(Source: An Introduction to Language by Victoria Fromkin and Robert Rodman, 6th Ed.)
Part One: Introduction to Linguistics
Every human knows at least one language, spoken or signed. Linguistics is the science of language, including the sounds, words, and grammar rules. Words in languages are finite, but sentences are not. It is this creative aspect of human language that sets it apart from animal languages, which are essentially responses to stimuli.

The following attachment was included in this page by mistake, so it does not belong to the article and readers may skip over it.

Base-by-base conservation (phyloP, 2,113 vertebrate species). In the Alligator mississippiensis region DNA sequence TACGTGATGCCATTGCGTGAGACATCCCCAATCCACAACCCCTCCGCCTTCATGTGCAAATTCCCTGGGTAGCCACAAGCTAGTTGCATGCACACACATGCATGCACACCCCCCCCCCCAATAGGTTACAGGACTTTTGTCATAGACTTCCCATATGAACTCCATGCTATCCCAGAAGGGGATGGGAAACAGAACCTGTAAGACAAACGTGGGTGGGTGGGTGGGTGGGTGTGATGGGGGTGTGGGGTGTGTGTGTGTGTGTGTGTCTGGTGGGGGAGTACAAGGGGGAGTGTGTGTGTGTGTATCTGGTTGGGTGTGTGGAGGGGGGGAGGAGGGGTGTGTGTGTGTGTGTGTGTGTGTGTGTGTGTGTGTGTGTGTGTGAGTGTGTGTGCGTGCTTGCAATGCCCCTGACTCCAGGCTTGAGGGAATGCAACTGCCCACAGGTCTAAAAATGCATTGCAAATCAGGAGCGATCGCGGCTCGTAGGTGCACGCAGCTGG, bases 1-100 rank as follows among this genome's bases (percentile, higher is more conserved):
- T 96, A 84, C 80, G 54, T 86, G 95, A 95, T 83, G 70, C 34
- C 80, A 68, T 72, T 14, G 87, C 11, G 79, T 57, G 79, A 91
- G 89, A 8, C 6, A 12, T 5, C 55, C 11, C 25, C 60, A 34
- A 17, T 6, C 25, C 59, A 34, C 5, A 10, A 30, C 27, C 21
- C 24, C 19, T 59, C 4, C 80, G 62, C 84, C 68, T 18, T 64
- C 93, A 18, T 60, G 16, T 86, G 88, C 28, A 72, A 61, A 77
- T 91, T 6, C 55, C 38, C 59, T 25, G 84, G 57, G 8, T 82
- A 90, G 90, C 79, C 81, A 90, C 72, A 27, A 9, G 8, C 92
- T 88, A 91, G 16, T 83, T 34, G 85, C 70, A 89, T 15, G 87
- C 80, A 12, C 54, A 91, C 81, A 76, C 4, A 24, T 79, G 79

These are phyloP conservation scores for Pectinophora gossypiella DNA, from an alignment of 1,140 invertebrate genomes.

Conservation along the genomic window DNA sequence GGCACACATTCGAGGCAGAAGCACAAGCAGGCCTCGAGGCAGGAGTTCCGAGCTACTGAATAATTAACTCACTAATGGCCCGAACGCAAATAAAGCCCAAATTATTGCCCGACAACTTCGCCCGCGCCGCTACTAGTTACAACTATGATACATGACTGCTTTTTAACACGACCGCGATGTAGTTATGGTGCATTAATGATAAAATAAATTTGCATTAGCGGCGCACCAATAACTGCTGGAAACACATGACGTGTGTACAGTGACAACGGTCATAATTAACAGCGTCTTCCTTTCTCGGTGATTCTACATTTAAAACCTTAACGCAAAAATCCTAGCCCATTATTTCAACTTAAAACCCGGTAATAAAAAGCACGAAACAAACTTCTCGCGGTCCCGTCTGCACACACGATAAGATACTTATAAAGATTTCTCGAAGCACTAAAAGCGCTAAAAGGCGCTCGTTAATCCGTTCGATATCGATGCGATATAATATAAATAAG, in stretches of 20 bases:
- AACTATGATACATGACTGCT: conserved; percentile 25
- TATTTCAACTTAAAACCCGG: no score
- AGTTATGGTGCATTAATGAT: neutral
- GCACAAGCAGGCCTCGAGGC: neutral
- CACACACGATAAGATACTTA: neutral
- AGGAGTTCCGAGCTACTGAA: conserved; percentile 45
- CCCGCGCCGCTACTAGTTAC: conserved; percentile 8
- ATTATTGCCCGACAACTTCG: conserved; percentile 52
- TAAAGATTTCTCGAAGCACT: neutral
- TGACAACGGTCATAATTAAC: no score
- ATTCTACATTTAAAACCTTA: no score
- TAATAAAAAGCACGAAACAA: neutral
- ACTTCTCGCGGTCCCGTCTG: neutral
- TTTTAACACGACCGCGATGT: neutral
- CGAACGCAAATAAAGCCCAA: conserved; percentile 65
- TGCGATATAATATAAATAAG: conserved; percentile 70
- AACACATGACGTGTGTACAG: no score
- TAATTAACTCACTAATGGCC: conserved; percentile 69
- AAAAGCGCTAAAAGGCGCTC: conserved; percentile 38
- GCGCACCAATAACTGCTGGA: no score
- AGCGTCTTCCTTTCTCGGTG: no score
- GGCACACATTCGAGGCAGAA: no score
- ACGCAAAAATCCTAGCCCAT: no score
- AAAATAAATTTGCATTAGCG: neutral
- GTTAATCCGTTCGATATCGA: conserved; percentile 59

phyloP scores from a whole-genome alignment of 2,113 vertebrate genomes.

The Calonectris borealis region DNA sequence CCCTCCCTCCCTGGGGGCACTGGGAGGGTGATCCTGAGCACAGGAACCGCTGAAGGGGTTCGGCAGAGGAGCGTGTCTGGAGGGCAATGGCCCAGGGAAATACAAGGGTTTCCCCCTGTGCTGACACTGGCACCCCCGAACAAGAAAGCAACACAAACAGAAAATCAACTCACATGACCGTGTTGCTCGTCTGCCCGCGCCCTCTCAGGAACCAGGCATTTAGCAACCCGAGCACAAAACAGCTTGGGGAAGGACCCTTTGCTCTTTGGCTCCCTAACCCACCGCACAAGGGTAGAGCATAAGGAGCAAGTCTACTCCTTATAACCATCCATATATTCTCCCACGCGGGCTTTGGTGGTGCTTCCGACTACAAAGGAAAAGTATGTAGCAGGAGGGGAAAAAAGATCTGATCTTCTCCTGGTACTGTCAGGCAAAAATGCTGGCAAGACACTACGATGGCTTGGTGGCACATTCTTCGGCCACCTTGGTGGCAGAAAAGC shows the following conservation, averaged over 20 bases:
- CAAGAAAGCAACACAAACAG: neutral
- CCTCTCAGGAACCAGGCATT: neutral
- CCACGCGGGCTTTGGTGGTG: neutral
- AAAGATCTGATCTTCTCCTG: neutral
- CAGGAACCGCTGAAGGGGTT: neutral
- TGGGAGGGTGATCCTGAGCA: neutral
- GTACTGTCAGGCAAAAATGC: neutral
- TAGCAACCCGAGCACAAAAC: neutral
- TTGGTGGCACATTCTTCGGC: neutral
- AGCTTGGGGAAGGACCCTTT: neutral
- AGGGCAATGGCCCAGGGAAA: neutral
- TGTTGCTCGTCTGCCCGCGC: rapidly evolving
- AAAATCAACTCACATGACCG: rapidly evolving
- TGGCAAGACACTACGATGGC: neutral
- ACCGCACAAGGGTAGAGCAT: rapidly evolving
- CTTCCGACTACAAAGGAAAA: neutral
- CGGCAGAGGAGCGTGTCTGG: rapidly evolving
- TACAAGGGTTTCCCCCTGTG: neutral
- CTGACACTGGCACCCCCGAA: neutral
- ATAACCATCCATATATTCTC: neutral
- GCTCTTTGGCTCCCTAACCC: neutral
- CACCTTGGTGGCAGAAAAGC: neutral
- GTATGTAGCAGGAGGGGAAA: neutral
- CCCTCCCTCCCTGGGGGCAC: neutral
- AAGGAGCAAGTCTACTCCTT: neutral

The rules of a language, also called grammar, are learned as one acquires a language. These rules include phonology, the sound system, morphology, the structure of words, syntax, the combination of words into sentences, semantics, the ways in which sounds and meanings are related, and the lexicon, or mental dictionary of words. When you know a language, you know words in that language, i.e. sound units that are related to specific meanings. However, the sounds and meanings of words are arbitrary. For the most part, there is no relationship between the way a word is pronounced (or signed) and its meaning. [Learn more]